- Tree-line species are shifting in the Great Basin of the United States
- Limber pine trees are ‘leapfrogging,’ slowly, over ancient bristlecone pines upslope
- If limber pine trees block bristlecones from advancing upslope, bristlecones could face local extirpations
Bristlecone pine and limber pine trees in the Great Basin region are like two very gnarled, old men in a slow-motion race up the mountaintop, and climate change is the starting gun, according to a study from the University of California, Davis.
The study, published in the journal Global Change Biology, shows that the tree line has been steadily moving upslope over the past 50 years in the Great Basin. The region extends from California’s Sierra Nevada, across Nevada to Utah’s Uinta Mountains. Its north and south are framed by the Columbia and Colorado rivers’ watersheds.
“We are seeing very little regeneration anywhere in bristlecone ranges except in the tree line and, there, limber pine is taking all the good spots,” said the study’s corresponding author Brian Smithers, a Ph.D. candidate in the Department of Plant Sciences at UC Davis. “It’s jarring because limber pine is a species you normally see further downslope, not at tree line. So it’s very odd to see it charging upslope and not see bristlecone charging upslope ahead of limber pine, or at least with it.”
The study concludes that if bristlecone pine trees are unable to advance upslope because they are blocked by limber pine, bristlecones could face a reduction of their range and possibly local extinctions.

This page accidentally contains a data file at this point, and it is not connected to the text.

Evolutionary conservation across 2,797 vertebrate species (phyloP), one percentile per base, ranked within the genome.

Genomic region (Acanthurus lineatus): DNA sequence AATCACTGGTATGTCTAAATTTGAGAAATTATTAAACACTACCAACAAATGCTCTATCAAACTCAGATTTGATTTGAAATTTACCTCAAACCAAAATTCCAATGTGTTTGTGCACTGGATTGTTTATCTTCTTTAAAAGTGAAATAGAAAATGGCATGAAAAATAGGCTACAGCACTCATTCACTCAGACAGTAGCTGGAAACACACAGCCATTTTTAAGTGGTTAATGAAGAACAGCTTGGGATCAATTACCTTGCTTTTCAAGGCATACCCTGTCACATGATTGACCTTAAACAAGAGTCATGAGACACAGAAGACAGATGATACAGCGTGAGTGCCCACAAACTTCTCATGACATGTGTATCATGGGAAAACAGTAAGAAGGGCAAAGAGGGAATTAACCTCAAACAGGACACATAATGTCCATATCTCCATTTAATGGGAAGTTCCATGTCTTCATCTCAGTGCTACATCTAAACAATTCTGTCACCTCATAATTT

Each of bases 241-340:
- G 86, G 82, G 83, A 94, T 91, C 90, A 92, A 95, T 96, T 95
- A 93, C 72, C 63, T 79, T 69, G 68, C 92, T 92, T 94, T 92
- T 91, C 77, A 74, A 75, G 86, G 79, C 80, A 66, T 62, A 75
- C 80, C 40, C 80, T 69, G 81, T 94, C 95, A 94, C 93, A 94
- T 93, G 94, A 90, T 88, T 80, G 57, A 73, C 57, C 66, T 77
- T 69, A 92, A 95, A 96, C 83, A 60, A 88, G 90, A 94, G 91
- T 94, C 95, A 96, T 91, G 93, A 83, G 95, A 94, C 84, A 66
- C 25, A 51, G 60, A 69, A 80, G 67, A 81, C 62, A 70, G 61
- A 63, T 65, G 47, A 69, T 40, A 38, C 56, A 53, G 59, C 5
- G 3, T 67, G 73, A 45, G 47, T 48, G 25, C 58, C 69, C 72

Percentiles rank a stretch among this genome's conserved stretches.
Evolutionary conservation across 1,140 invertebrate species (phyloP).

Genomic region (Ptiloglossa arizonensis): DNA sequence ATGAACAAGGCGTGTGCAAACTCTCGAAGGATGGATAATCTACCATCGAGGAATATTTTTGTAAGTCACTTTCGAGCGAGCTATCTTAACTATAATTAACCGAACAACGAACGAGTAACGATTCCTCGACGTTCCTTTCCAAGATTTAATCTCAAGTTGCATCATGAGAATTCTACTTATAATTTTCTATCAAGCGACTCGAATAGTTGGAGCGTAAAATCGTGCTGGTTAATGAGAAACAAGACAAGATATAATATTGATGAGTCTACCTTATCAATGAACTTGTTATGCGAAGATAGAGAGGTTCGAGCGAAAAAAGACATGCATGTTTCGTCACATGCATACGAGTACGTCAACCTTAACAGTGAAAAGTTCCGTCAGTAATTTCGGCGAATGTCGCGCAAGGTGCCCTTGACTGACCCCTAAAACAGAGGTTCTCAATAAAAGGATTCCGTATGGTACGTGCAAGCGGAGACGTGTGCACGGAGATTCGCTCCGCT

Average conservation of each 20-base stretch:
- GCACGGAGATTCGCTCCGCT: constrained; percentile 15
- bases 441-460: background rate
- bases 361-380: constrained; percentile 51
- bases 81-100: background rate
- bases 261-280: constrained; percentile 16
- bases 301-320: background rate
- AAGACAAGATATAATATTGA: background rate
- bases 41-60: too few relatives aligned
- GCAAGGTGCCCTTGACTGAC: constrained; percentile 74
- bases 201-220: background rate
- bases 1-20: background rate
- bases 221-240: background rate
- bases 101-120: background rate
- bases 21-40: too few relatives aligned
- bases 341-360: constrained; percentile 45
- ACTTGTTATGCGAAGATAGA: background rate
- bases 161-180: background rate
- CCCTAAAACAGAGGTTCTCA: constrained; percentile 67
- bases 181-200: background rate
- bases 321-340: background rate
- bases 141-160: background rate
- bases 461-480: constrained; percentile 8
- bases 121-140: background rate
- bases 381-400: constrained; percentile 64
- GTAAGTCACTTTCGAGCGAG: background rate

Earth’s oldest living trees
Bristlecone pine trees are Earth’s oldest individual trees and can live for more than 5,000 years. No spring chicken, limber pine trees can live 2,000 years or more.
Both tree species have seen many climate changes during their time on Earth — from extremely warm periods to ice ages — and have slowly advanced across the landscape. Over millennia, bristlecone pine trees have moved from the lowlands of the Great Basin up to the current tree line. But, the study notes, neither bristlecone nor limber pine have ever experienced climate change and temperature increases as rapidly as what has been occurring in recent decades.
Smithers said he doesn’t expect bristlecone pine adult trees to be impacted much by current climatic shifts, as those trees are well-established. But how, if and where new bristlecone pine trees will regenerate is less certain, particularly as other species like limber pine take up valuable space for them to germinate.
“The things we’re doing today have legacy effects for thousands of years in the Great Basin,” Smithers said. “When those trees do start to die, they won’t likely be replaced because it’s just too hot and dry.”
The study suggests that land managers identify the specific bottlenecks for a species to live long enough to reproduce, and focus on that stage. For long-lived trees like bristlecone and limber pines, the bottleneck is at the time of their initial establishment, not hundreds and thousands of years into their adulthoods.
The study’s additional authors include co-leading authors Malcolm North with UC Davis and the USDA Forest Service, and Andrew Latimer with UC Davis, and co-author Constance Millar with the USDA Forest Service.
The study was financially supported by the UC Davis Graduate Group in Ecology, White Mountains Research Center, California Native Plant Society, the Henry A. Jastro Fund, Nevada Native Plant Society, and the Davis Botanical Society.
Kat Kerlin, UC Davis News and Media Relations, 530-750-9195, email@example.com